The following articles are contained in CJ


Abstracts of Articles

On the Suppliants’ Sprint: The Socioreligious Context of Sophocles’ Oedipus Tyrannus 1-3

by Lucca Daniel Green

I reexamine the opening three lines of Sophocles' Oedipus Tyrannus, specifically, the meaning of
θοάζετε in line 2. Using the socioreligious institution of supplication to reframe the issue,
I argue that the word, typically translated as "you sit," is to be read as "you hasten,"
and must thus be regarded as an expression of the approach required by the supplicatory ritual.

A Cover-Up in Early Roman History: Fabia Minor and the Sextian-Licinian Reforms

by R. Ross Holloway

The reform of the Roman magistracies made by the Sextian-Licinian rogations of 367 B.C. is celebrated
in traditional accounts of Roman history as opening the consulship to plebeians. This paper argues that
the motivation offered for this innovation by the tale of Fabia Minor, namely her social embarrassment
and her appeal to her father's help, leading to the reform of the constitution, is nothing more than a
veil to cover the ignorance of the annalists as to the true nature of what happened.

Caelum Ipsum Petimus: Daedalus and Icarus in Horace's Odes

by Cynthia Hornbeck

Horace uses the myth of Daedalus' flight and Icarus' fall to explore the risks inherent in artistic
creation, to interrogate the dichotomy between art and nature and to probe the difficulties of
poetic imitation. Each of the three programmatic poems (Odes 1.3, 2.20, and 4.2) presents a
different speaker with a distinct attitude towards the mythical father and son; all three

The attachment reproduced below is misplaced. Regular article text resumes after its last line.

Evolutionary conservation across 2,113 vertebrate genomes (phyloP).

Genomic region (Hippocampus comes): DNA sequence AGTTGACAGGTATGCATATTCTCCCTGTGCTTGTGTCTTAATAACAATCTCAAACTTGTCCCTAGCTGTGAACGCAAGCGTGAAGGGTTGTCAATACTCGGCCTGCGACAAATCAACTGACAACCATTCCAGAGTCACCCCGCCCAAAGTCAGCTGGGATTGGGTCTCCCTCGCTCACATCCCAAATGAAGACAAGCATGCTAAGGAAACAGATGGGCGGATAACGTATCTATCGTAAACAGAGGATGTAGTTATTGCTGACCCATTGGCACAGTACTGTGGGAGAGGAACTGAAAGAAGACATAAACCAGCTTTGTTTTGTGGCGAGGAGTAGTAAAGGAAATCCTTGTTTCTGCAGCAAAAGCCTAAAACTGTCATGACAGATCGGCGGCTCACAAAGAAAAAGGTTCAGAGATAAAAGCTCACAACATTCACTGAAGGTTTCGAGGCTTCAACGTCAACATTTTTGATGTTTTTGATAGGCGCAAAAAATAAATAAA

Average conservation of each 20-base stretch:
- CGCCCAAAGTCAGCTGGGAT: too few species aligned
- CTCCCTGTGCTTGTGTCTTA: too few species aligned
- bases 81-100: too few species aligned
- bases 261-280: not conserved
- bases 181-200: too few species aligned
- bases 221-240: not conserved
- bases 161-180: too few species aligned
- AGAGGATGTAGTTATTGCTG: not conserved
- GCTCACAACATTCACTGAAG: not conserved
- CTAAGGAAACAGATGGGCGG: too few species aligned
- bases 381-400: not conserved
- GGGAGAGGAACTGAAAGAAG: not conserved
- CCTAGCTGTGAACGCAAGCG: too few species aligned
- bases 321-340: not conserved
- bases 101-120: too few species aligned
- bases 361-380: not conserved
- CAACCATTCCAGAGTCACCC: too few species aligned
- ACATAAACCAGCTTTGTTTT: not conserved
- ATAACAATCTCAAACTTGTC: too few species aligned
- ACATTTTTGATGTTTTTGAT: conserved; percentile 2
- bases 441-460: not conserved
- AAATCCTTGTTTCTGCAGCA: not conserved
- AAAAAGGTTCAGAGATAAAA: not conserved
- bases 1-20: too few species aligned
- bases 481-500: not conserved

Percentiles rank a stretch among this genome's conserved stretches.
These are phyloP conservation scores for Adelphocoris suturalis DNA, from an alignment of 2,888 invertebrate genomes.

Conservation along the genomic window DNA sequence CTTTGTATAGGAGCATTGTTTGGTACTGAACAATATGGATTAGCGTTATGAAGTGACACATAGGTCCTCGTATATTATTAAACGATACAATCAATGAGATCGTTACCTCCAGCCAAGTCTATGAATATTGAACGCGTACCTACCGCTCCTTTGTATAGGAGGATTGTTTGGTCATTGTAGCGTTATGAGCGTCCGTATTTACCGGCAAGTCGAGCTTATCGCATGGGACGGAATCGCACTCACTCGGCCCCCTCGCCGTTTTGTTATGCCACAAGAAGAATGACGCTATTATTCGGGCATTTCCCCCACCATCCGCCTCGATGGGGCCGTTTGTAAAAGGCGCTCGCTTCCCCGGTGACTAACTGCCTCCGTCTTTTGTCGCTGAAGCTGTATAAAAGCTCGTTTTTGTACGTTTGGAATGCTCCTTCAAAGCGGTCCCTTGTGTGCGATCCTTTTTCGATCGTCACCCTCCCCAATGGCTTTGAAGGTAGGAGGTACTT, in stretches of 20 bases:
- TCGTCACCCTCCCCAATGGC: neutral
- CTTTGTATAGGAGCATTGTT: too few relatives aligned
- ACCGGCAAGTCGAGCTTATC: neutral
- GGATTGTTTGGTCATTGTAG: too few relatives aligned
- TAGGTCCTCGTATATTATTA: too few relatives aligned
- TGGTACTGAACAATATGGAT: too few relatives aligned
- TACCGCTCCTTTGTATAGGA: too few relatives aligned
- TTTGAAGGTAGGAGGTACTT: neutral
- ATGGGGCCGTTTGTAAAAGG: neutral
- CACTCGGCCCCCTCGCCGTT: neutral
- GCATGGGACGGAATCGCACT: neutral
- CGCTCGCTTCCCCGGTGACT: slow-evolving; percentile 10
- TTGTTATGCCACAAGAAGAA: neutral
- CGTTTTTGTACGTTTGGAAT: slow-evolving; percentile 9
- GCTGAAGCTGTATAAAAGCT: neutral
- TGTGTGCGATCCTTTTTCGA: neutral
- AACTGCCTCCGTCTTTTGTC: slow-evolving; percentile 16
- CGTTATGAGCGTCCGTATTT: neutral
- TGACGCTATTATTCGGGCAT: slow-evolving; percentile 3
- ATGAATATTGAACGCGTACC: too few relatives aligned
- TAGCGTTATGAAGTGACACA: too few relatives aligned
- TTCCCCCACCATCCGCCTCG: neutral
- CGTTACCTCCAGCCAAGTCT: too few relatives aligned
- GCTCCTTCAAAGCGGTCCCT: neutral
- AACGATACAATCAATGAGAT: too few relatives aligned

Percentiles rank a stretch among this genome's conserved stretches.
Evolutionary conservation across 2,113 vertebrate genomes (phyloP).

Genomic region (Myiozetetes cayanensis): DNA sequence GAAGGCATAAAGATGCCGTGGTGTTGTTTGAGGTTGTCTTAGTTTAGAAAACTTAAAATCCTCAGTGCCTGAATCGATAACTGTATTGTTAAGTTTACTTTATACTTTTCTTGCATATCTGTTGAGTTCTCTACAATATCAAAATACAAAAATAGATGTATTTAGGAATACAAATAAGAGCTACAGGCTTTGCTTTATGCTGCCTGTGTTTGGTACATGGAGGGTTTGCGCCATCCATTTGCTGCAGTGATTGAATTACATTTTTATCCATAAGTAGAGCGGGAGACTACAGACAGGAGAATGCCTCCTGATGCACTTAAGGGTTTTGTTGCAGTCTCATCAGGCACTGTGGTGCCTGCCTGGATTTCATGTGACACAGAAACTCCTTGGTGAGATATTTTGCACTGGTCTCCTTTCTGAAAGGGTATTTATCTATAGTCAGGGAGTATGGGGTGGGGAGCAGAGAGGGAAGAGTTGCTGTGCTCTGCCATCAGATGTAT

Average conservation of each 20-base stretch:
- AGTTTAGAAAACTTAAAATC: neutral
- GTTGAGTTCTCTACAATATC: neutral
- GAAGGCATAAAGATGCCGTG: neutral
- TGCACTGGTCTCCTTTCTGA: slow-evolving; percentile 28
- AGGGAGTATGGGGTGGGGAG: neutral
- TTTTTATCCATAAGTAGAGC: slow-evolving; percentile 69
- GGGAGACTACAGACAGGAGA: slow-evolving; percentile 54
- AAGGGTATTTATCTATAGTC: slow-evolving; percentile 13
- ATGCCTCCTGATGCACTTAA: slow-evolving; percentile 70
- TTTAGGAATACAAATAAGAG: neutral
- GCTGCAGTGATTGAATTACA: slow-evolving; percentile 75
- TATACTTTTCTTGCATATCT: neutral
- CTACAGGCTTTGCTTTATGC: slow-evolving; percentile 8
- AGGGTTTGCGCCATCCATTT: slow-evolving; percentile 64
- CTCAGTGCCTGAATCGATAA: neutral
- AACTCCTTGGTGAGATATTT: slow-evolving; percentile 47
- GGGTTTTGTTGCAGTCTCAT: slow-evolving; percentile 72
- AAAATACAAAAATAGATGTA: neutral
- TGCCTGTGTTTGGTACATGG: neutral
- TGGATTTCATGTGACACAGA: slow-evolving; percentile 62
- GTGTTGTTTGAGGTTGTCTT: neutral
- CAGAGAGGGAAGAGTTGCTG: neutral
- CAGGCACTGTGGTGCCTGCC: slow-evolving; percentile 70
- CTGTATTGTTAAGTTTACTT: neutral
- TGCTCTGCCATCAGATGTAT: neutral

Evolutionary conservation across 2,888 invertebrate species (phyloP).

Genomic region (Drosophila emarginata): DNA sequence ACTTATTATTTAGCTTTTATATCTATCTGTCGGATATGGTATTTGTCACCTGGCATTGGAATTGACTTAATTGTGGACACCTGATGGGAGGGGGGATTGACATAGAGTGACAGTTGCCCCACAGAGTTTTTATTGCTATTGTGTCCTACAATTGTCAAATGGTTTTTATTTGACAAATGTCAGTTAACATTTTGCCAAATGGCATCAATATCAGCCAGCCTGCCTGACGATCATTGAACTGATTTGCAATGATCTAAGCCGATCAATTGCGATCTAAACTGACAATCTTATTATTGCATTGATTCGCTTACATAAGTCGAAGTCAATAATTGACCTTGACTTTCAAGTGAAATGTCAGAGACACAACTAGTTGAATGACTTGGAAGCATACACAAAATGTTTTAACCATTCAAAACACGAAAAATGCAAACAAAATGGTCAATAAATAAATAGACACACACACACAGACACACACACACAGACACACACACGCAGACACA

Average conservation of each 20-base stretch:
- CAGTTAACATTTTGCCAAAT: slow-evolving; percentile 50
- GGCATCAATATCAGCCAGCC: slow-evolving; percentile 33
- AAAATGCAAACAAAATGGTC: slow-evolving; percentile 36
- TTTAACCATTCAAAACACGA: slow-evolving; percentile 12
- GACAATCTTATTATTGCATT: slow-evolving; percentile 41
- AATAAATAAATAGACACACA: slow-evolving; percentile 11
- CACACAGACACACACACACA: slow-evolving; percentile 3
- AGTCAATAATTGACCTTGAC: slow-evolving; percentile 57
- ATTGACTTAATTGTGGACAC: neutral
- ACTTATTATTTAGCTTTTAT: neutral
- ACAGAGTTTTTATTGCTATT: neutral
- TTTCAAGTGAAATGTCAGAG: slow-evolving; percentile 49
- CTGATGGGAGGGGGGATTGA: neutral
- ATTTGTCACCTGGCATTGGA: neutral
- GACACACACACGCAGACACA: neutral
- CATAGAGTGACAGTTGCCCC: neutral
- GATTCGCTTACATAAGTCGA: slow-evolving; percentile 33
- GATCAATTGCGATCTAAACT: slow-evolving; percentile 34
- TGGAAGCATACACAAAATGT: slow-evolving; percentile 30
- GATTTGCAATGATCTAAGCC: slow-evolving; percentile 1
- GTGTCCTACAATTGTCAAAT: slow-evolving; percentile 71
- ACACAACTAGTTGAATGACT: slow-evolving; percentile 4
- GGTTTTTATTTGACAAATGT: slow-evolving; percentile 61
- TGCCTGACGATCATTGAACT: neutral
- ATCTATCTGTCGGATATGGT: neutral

acknowledge the possibility of artistic failure. Read together in sequence, they show how a
poet's ambitions, anxieties, and relationship to his predecessors evolve over the course of his

Lucan’s Militia Amoris: Elegiac Expectations in the Bellum Civile

by Blanche Conger McCune

Lucan’s epic depicts the displacement of the elegiac notion of militia amoris by bellum civile
through his use of elegiac allusions and topoi. Specifically, Julia's ghost is parallel to Cynthia's
ghost in Propertius 4.7; the description of Erictho draws on the thumbnail sketches of witches in
elegy; Cleopatra is portrayed as a meretrix who follows Ovid’s advice in Ars Amatoria 3; Cornelia
is depicted as one of the abandoned heroines; and Pompey is cast as an elegiac lover. In each case,
however, Lucan frustrates expectations by negating or inverting the elegiac passage or topos: the
civil war thus disturbs even the apolitical world of elegy.

Unmanning an Emperor: Otho in the Literary Tradition

by Michael B. Charles and Eva Anagnostou-Laoutides

Otho was made out to be another Nero in the literary tradition, to the extent that his actions were
assimilated with those of the last Julio-Claudian. This includes a predilection for sexual passivity,
with Apollonius of Tyana even describing him, in a highly rhetorical passage, as having been Galba's
boy lover. Despite numerous ancient references to Otho’s ostensible effeminacy, including his
supposedly overzealous care of his person, accusations of sexual excess appear to be rooted in the
general view of the rhetorical tyrant typified by Nero. Otho’s real-life sexual preferences are clearly
unrecoverable, so this inquiry focuses instead on the way in which his sexuality was depicted by those
attempting to shape his reputation as a man unworthy of imperial office. In this study, we examine
contemporary social and philosophical tenets underpinning ancient criticism of his alleged behavior.